Early model battery costs are estimated, currently, at around £7,800 per vehicle rendering the cost of electric cars as generally expensive compared to conventional alternatives. Nonetheless, the Committee’s analysis suggests that there is scope for a 70% reduction in battery costs as more and more electric cars are deployed. Taking into account operating costs of conventional cars, gradually, the cost-effectiveness of electric cars is expected to become more competitive.
From 2011, the Government plans to offer a cash incentive to consumers of £5,000 per new electric vehicle to offset the higher upfront costs of electric cars. Other forms of innovative financing are being explored to help consumers spread, over time, the upfront costs. One such other business model is based on battery leasing rather than outright purchase.
Furthermore, the Committee argues that the macro contribution from Government towards achieving a high level of market penetration for these vehicles should be as high as £800 million. To date the Government has been looking at a contribution in the region of £250 million commitment.
(3) Pilot projects
The Committee recommends the roll-out of pilot projects in several cities across the UK. The necessary funding for pilots is estimated at £230 million (as part of the £250 million pot). Consultation with potential pilot partners is likely to begin shortly.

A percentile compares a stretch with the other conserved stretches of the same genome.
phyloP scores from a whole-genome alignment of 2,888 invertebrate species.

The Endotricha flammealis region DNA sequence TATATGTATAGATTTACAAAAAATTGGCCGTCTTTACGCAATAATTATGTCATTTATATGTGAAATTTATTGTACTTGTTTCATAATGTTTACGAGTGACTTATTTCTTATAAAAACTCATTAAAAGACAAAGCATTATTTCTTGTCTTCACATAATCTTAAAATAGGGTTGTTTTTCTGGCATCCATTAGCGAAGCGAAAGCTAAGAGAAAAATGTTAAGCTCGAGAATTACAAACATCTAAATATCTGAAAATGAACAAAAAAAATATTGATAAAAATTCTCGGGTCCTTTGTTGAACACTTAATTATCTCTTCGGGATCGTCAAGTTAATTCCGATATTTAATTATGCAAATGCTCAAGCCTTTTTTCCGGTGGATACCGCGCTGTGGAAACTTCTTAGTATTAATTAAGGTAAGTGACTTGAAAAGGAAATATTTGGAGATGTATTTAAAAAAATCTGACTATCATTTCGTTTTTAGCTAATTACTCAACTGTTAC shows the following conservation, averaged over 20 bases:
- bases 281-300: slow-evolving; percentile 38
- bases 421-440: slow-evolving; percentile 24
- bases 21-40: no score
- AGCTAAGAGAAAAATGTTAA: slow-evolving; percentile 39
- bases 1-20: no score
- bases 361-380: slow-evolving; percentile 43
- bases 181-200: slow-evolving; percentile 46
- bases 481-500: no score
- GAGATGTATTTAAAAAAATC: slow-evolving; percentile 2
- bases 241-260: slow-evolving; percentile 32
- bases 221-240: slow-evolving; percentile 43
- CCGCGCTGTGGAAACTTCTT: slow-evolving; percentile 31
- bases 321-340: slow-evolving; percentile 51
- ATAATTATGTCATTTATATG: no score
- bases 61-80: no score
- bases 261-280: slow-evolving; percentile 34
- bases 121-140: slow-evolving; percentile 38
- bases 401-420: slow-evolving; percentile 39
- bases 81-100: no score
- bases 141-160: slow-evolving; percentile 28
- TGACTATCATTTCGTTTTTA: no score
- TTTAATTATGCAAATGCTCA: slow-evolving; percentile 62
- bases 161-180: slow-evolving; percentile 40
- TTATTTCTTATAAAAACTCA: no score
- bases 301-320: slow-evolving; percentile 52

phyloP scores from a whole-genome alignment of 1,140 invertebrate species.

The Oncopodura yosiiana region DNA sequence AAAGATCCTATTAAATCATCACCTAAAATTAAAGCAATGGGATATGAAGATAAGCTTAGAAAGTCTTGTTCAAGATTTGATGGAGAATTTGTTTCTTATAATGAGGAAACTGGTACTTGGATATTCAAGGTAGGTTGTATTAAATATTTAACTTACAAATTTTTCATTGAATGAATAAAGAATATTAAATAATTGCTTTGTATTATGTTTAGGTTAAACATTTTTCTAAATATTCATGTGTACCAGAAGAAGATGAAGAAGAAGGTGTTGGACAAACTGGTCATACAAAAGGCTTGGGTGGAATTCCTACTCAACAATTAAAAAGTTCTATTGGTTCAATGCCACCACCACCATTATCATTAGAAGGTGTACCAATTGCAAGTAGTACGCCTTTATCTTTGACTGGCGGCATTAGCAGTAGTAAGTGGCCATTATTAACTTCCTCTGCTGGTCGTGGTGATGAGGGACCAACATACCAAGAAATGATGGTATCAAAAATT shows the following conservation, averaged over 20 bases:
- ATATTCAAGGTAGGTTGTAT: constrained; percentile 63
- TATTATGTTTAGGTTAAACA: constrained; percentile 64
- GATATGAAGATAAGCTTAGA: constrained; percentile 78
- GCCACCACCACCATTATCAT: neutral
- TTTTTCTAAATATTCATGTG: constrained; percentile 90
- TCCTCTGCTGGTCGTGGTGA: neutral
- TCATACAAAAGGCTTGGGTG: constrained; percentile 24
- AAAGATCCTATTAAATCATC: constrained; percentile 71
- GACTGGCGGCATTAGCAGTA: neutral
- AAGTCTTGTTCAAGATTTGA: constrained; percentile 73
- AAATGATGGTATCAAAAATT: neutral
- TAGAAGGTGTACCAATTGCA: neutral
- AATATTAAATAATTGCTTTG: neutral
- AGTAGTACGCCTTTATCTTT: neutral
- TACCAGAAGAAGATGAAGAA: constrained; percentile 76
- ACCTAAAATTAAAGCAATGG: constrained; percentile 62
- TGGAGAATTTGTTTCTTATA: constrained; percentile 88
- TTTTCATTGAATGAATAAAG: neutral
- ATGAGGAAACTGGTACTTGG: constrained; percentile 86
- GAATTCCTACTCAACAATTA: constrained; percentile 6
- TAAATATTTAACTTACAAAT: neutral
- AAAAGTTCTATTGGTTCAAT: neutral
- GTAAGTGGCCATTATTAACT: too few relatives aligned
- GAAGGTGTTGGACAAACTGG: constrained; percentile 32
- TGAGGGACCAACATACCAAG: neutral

(4) Battery Recharging infrastructure
Government and industry alike recognise that investment in battery recharging infrastructure is vital if the ambitious targets are to be achieved. The cost of such infrastructure is estimated at around £1.5 billion in the UK depending on the level of sophistication of charging meters. Charging options include: off-street home charging, which would be an option for up to 75% of car-owning households; on-street home charging which would be required in urban areas; workplace charging; charging in public places (e.g. car parks, supermarkets, airports etc.); and battery exchanges. Notably, European electricity companies and power distribution operators have recently pledged to develop harmonised charging standards for electric and electric hybrid cars (until international standards are agreed).
(5) Integrated land use and transport planning
The Committee stresses the importance of linking land use planning decisions with transport availability and emissions (such as the provision of good transport links in new out of town settlements, investment in road infrastructure, investment in public transport infrastructure, and planning reform to support electric car roll-out, etc).
The Committee’s report sets out ambitious carbon reduction targets for road transport. We understand that the report’s recommendations have been welcomed by the UK Society of Motor Manufacturers and Traders and that discussions are taking place between Government and related industry. There is a long way to go before there can be confidence that the targets will be met. There are many and varied barriers and obstacles in the way. Not least of these will be technological developments in batteries, recharge and associated technology. These technical developments and the general issue of costs will be key issues. However what differentiates the debate now from, say, even 3 years ago, is the presence of substantial societal, business and political support to make change happen.
The Committee’s next annual report to Parliament will be published in June 2010.
Please click here for the link to the Committee report